Uncategorized | July 23, 2005

Perhaps our poetry editor Steve Gehrke is merely a skeptic. Maybe the problems with his memory are simply his own. But in “The Problem of the Beard,” Gehrke raises an important issue in regard to the reconstruction of the past in creative nonfiction and memoir. “How does the nonfiction writer, the memoirist, deal with the problems of memory?” Gehrke writes. “I think I know: they cheat.”

William Bradley, who conducted our interview with Tobias Wolff in TMR 26:3, responds to “The Problem of the Beard” in our discussion forum:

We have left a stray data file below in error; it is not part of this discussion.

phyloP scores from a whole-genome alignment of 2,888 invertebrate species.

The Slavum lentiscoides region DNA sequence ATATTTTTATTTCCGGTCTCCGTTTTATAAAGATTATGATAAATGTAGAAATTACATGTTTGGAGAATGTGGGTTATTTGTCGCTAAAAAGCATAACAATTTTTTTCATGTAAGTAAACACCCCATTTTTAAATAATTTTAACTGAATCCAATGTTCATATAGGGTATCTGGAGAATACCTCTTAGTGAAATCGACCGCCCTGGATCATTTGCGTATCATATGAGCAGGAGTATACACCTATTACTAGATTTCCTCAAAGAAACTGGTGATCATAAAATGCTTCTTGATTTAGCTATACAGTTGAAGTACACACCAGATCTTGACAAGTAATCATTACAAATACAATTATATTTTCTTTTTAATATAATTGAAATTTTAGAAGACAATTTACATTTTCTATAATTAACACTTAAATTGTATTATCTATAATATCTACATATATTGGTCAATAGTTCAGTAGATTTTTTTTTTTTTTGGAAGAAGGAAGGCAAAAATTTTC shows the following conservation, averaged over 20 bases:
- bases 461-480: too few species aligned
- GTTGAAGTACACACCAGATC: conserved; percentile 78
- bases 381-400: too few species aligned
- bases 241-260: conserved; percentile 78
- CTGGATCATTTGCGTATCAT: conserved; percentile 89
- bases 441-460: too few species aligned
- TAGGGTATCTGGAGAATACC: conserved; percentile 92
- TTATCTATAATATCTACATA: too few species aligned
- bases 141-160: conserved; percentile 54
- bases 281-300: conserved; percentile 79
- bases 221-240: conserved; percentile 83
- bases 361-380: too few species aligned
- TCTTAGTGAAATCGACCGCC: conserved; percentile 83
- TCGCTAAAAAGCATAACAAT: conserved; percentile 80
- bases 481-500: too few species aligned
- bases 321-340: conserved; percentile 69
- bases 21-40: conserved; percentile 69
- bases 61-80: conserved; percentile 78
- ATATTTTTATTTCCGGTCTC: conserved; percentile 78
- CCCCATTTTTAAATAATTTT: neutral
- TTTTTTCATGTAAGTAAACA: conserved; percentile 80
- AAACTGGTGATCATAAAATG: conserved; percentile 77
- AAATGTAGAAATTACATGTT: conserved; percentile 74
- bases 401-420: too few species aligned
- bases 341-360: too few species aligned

“I do not believe that most successful creative nonfiction writers really ‘invent’ anything in their narratives—at least, not in the intentional way that I think Steve is claiming they do. While I am sometimes suspicious of some of the memoirs produced in the last ten years or so, most of the great memoirs of the 20th century—Stop-Time, Speak, Memory, This Boy’s Life—seem pretty firmly rooted to their authors’ actual memories of actual events. These memories may at times be faulty, but the result cannot be called deliberate invention or fabrication.”

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